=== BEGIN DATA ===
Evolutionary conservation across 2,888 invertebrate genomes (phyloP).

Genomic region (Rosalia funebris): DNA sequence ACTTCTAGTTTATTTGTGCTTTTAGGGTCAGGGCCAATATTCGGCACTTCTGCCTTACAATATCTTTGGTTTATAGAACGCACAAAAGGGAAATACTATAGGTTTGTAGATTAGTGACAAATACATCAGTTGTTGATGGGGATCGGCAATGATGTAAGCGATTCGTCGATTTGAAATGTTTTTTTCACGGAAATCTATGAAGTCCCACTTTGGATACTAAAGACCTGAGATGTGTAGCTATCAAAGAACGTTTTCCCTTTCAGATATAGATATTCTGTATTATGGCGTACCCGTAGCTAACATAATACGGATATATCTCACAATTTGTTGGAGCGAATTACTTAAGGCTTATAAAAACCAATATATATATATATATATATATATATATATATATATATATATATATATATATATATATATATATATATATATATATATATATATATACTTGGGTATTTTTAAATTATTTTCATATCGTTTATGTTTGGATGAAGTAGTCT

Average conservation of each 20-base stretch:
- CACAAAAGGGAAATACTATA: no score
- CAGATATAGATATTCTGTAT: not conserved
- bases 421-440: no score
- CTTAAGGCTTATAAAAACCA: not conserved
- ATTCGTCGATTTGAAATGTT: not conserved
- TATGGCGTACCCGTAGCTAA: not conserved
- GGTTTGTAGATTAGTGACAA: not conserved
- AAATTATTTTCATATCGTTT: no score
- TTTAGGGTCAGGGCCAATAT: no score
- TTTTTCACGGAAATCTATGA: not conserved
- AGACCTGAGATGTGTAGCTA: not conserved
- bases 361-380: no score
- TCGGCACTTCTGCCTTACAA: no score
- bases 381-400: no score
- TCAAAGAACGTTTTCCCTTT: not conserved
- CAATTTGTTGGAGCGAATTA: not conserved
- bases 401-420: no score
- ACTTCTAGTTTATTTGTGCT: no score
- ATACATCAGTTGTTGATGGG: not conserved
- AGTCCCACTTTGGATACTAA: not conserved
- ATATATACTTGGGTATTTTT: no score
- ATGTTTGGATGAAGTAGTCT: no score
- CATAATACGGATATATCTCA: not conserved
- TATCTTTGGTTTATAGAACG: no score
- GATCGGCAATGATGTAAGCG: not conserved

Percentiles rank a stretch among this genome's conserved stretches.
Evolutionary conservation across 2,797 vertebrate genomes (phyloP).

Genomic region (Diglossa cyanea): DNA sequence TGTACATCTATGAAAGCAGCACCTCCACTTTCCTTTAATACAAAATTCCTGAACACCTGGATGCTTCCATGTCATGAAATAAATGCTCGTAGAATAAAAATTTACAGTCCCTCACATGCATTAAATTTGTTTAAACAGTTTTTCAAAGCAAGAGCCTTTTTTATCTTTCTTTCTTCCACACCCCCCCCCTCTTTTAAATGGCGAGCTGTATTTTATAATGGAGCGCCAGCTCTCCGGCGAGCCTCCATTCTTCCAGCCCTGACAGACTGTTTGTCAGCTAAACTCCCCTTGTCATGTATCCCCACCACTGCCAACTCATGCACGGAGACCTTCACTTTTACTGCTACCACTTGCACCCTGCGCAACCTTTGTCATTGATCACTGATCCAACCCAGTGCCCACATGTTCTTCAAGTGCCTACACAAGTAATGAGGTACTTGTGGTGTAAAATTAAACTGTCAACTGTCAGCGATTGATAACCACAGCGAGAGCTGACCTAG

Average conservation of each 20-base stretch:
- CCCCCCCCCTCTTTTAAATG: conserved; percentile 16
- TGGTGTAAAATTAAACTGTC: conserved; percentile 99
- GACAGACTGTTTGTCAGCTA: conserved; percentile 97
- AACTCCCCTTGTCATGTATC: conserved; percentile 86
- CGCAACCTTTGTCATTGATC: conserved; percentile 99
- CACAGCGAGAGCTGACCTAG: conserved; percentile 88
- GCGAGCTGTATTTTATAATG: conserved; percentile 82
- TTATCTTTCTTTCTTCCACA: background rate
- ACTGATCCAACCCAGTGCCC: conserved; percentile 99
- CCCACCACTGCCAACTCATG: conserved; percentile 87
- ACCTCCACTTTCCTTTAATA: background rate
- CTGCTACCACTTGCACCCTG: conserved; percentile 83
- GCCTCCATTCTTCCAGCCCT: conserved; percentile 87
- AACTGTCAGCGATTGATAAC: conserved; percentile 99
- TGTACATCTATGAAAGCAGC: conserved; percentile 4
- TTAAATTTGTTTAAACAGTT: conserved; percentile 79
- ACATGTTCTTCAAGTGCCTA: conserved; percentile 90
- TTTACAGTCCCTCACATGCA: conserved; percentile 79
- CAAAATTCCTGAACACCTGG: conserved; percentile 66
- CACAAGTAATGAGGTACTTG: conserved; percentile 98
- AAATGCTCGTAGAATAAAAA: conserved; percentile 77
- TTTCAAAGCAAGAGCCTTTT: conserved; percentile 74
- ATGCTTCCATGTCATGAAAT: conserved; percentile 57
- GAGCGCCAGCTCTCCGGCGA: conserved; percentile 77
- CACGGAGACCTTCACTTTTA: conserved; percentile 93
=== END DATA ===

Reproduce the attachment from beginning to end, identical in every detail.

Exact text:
Evolutionary conservation across 2,888 invertebrate genomes (phyloP).

Genomic region (Rosalia funebris): DNA sequence ACTTCTAGTTTATTTGTGCTTTTAGGGTCAGGGCCAATATTCGGCACTTCTGCCTTACAATATCTTTGGTTTATAGAACGCACAAAAGGGAAATACTATAGGTTTGTAGATTAGTGACAAATACATCAGTTGTTGATGGGGATCGGCAATGATGTAAGCGATTCGTCGATTTGAAATGTTTTTTTCACGGAAATCTATGAAGTCCCACTTTGGATACTAAAGACCTGAGATGTGTAGCTATCAAAGAACGTTTTCCCTTTCAGATATAGATATTCTGTATTATGGCGTACCCGTAGCTAACATAATACGGATATATCTCACAATTTGTTGGAGCGAATTACTTAAGGCTTATAAAAACCAATATATATATATATATATATATATATATATATATATATATATATATATATATATATATATATATATATATATATATATATATATATACTTGGGTATTTTTAAATTATTTTCATATCGTTTATGTTTGGATGAAGTAGTCT

Average conservation of each 20-base stretch:
- CACAAAAGGGAAATACTATA: no score
- CAGATATAGATATTCTGTAT: not conserved
- bases 421-440: no score
- CTTAAGGCTTATAAAAACCA: not conserved
- ATTCGTCGATTTGAAATGTT: not conserved
- TATGGCGTACCCGTAGCTAA: not conserved
- GGTTTGTAGATTAGTGACAA: not conserved
- AAATTATTTTCATATCGTTT: no score
- TTTAGGGTCAGGGCCAATAT: no score
- TTTTTCACGGAAATCTATGA: not conserved
- AGACCTGAGATGTGTAGCTA: not conserved
- bases 361-380: no score
- TCGGCACTTCTGCCTTACAA: no score
- bases 381-400: no score
- TCAAAGAACGTTTTCCCTTT: not conserved
- CAATTTGTTGGAGCGAATTA: not conserved
- bases 401-420: no score
- ACTTCTAGTTTATTTGTGCT: no score
- ATACATCAGTTGTTGATGGG: not conserved
- AGTCCCACTTTGGATACTAA: not conserved
- ATATATACTTGGGTATTTTT: no score
- ATGTTTGGATGAAGTAGTCT: no score
- CATAATACGGATATATCTCA: not conserved
- TATCTTTGGTTTATAGAACG: no score
- GATCGGCAATGATGTAAGCG: not conserved

Percentiles rank a stretch among this genome's conserved stretches.
Evolutionary conservation across 2,797 vertebrate genomes (phyloP).

Genomic region (Diglossa cyanea): DNA sequence TGTACATCTATGAAAGCAGCACCTCCACTTTCCTTTAATACAAAATTCCTGAACACCTGGATGCTTCCATGTCATGAAATAAATGCTCGTAGAATAAAAATTTACAGTCCCTCACATGCATTAAATTTGTTTAAACAGTTTTTCAAAGCAAGAGCCTTTTTTATCTTTCTTTCTTCCACACCCCCCCCCTCTTTTAAATGGCGAGCTGTATTTTATAATGGAGCGCCAGCTCTCCGGCGAGCCTCCATTCTTCCAGCCCTGACAGACTGTTTGTCAGCTAAACTCCCCTTGTCATGTATCCCCACCACTGCCAACTCATGCACGGAGACCTTCACTTTTACTGCTACCACTTGCACCCTGCGCAACCTTTGTCATTGATCACTGATCCAACCCAGTGCCCACATGTTCTTCAAGTGCCTACACAAGTAATGAGGTACTTGTGGTGTAAAATTAAACTGTCAACTGTCAGCGATTGATAACCACAGCGAGAGCTGACCTAG

Average conservation of each 20-base stretch:
- CCCCCCCCCTCTTTTAAATG: conserved; percentile 16
- TGGTGTAAAATTAAACTGTC: conserved; percentile 99
- GACAGACTGTTTGTCAGCTA: conserved; percentile 97
- AACTCCCCTTGTCATGTATC: conserved; percentile 86
- CGCAACCTTTGTCATTGATC: conserved; percentile 99
- CACAGCGAGAGCTGACCTAG: conserved; percentile 88
- GCGAGCTGTATTTTATAATG: conserved; percentile 82
- TTATCTTTCTTTCTTCCACA: background rate
- ACTGATCCAACCCAGTGCCC: conserved; percentile 99
- CCCACCACTGCCAACTCATG: conserved; percentile 87
- ACCTCCACTTTCCTTTAATA: background rate
- CTGCTACCACTTGCACCCTG: conserved; percentile 83
- GCCTCCATTCTTCCAGCCCT: conserved; percentile 87
- AACTGTCAGCGATTGATAAC: conserved; percentile 99
- TGTACATCTATGAAAGCAGC: conserved; percentile 4
- TTAAATTTGTTTAAACAGTT: conserved; percentile 79
- ACATGTTCTTCAAGTGCCTA: conserved; percentile 90
- TTTACAGTCCCTCACATGCA: conserved; percentile 79
- CAAAATTCCTGAACACCTGG: conserved; percentile 66
- CACAAGTAATGAGGTACTTG: conserved; percentile 98
- AAATGCTCGTAGAATAAAAA: conserved; percentile 77
- TTTCAAAGCAAGAGCCTTTT: conserved; percentile 74
- ATGCTTCCATGTCATGAAAT: conserved; percentile 57
- GAGCGCCAGCTCTCCGGCGA: conserved; percentile 77
- CACGGAGACCTTCACTTTTA: conserved; percentile 93